Below, the cabinets don’t match the island, which doesn’t match the floor, which doesn’t match the kitchen table, which doesn’t match the locker system way in the back and so on.

 

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It is difficult for some to get past the rule that all the woods should match. I get that. But start slow and practice. Perhaps it is as simple as adding an end table that is different in stain color or is painted. If a couple things match that’s okay. Just try to have the larger pieces show a contrast, each piece standing out instead of blending in.

 

Whether selling or dwelling, if you need assistance in making new wood selections call in a professional designer or home stager to walk  you through the process.

 

What Today’s Home Buyers Want

Better Homes & Gardens did a Home Buyer Study to see what millennials are looking for in their first home. The ‘next-gen’ buyers may give you some insight on what to do to assist in the sale of your  home.

#1 ) Purchase With A Plan to Stay

36% of these potential buyers see themselves living in that home at least 10 years. I remember when that statistic was 4-5 years. What does that mean? It means that the view of a starter home has changed. These buyers are now investing in more expensive homes with more square footage and areas with good school districts. These sets of wants were typically on the lists for ‘move-up’ buyers so now there is more competition at that level. Now empty nesters are looking to the smaller start-up homes.

 

calendar-1255953_1280       #2) Home Buying Process Takes Longer

Not only is the loan process taking longer, making it even more important to get preapproved, but buyers are taking more time in looking. In 2012 first time home buyers took an average of 3 months from research to closing and repeat buyers took 2 1/2 months. Those same buyers are taking 5 months and 4 months respectively. One reason for this may be because everyone starts their home search online and there are more resources than ever now to do that. The buyers are educating themselves by researching builders, reading articles and doing more research.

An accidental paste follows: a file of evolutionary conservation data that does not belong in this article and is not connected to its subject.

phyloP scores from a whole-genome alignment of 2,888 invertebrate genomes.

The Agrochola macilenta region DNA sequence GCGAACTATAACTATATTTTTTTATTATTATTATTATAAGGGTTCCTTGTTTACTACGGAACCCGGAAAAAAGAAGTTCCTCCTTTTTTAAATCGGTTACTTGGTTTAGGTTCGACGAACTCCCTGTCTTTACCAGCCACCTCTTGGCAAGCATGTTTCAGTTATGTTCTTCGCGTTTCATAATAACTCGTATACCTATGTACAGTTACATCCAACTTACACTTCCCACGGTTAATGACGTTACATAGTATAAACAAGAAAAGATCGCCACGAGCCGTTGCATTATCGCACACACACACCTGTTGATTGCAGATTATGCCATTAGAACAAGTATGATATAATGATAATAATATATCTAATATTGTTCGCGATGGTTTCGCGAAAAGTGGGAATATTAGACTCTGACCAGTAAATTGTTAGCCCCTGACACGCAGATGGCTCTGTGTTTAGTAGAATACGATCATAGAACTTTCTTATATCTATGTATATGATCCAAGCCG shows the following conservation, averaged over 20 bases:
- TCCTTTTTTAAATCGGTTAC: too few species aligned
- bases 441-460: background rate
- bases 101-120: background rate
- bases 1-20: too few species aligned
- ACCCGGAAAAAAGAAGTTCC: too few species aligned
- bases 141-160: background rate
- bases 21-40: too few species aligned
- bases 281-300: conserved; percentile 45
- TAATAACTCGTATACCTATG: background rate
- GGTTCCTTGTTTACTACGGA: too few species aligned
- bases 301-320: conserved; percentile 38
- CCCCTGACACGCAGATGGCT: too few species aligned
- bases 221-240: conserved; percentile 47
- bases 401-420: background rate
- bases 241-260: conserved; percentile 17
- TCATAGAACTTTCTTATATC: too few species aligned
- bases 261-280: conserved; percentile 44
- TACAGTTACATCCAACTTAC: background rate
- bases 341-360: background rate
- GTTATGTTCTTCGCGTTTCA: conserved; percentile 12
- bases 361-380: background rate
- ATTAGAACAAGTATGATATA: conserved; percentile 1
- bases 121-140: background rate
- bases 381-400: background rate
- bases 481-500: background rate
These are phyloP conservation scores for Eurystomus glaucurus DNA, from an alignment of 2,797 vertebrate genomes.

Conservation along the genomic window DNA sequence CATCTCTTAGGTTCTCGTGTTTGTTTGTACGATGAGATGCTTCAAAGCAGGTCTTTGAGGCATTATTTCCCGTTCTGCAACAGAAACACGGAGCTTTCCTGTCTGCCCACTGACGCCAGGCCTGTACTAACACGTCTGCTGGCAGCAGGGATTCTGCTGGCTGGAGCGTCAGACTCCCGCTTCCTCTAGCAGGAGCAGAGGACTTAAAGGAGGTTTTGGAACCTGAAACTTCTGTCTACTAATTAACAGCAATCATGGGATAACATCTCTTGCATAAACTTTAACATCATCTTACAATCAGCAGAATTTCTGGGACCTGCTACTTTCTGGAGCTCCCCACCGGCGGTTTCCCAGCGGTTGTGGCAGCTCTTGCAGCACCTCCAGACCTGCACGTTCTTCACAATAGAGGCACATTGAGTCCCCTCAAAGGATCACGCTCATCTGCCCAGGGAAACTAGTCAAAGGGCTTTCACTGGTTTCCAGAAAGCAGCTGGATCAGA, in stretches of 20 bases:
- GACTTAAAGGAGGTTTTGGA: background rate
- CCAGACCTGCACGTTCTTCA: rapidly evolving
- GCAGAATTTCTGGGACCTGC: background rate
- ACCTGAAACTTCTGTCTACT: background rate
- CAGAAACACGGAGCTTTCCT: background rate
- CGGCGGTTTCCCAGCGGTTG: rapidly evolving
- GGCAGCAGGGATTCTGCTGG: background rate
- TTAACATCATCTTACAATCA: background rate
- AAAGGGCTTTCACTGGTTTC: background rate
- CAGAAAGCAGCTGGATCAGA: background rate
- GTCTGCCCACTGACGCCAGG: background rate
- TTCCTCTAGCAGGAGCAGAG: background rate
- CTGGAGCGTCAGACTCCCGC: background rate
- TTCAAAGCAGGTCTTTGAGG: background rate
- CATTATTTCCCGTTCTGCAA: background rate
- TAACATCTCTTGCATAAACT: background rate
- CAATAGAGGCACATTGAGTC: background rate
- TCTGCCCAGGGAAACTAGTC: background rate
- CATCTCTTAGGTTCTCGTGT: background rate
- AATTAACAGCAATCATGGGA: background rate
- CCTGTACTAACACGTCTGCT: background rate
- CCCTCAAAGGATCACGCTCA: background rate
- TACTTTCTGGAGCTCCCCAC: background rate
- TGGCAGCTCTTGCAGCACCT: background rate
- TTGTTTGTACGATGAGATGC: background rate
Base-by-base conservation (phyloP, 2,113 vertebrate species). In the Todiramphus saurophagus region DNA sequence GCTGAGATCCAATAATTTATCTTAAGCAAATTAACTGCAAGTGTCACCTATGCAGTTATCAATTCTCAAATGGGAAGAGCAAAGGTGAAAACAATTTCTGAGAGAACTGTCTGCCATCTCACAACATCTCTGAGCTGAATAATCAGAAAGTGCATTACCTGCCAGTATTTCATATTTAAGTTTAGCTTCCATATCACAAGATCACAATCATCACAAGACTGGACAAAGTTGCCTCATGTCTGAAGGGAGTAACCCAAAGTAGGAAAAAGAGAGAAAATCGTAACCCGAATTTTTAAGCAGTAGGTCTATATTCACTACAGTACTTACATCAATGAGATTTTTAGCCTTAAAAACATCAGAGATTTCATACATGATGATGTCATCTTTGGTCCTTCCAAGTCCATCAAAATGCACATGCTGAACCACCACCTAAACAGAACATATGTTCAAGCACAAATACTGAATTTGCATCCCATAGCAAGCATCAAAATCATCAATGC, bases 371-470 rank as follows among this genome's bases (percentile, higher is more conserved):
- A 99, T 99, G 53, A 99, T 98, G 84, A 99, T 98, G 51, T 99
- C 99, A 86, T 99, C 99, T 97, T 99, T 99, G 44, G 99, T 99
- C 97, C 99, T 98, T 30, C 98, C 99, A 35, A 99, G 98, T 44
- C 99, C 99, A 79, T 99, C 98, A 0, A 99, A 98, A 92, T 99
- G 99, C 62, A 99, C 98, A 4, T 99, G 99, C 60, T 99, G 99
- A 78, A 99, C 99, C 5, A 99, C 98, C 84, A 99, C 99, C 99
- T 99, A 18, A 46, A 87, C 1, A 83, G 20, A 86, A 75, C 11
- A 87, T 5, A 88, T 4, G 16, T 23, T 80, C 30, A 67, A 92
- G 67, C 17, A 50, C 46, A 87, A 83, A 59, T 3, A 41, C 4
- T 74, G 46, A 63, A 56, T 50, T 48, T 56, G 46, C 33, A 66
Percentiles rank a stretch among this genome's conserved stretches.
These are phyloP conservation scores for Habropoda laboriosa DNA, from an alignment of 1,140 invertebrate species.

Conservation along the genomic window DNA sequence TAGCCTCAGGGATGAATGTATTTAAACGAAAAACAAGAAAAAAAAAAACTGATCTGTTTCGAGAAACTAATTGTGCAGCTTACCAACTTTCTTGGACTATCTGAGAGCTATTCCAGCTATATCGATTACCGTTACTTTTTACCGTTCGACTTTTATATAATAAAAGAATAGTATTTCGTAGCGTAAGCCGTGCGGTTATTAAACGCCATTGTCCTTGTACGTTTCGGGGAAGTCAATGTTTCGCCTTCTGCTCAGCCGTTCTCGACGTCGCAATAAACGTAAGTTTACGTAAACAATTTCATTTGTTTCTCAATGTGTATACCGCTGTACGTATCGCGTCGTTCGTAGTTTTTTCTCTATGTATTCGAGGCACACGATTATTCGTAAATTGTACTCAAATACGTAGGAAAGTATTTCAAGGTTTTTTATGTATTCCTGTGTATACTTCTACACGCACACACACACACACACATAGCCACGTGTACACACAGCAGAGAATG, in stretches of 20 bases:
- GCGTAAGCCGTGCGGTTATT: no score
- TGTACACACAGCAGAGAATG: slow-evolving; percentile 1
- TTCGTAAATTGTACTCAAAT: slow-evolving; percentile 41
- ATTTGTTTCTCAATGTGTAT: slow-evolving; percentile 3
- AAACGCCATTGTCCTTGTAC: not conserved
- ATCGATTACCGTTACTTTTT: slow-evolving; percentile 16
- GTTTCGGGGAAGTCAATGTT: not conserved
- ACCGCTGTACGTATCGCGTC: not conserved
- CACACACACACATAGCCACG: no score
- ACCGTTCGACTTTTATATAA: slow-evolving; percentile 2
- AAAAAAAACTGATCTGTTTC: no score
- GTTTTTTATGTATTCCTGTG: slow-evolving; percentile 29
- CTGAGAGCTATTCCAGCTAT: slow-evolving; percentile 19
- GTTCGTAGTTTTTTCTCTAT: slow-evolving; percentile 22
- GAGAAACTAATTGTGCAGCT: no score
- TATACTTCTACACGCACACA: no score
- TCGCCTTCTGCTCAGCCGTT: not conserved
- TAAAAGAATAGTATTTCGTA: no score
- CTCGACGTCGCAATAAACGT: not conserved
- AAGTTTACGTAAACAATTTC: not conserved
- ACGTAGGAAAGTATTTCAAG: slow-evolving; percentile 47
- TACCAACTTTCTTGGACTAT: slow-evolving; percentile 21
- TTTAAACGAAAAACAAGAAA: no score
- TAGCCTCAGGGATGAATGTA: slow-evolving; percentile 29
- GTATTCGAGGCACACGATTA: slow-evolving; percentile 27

#3) Buyers are Looking for Move In Ready

Ten years ago buyers would seek out fixer-uppers. Outdated kitchens and baths didn’t scare them, nasty old carpet covering up wood floors wasn’t a big deal. Now 52% of buyers want a newly built home or one that doesn’t require any renovations or repairs before moving in. They are willing to do cosmetic changes or upgrades, they just don’t want to deal with extensive work.

 

#4) The Kitchen Being the Most Important Room is Stronger Than Ever

The kitchen motivates the buyer more than ever and I know it did me! Islands are really big right now, both in wish lists and the ability to seat people. High end appliances with custom cabinets, double ovens for entertaining are all on the list. 66% of buyers selected  a state-of-the-art kitchen as their most desired luxury.

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#5) It Has To Be A Good Investment

Today’s buyer is looking to make good choices and 65% see buying a home as a good investment for their future. To maximize their investment they need to look at such things as the area (up and coming and growing) and the size of other houses in the neighborhood.

If you are in the market to buy a new home, or selling your home, these trends can help you to determine what your competition looks like.

 

Read full Better Homes & Garden article here.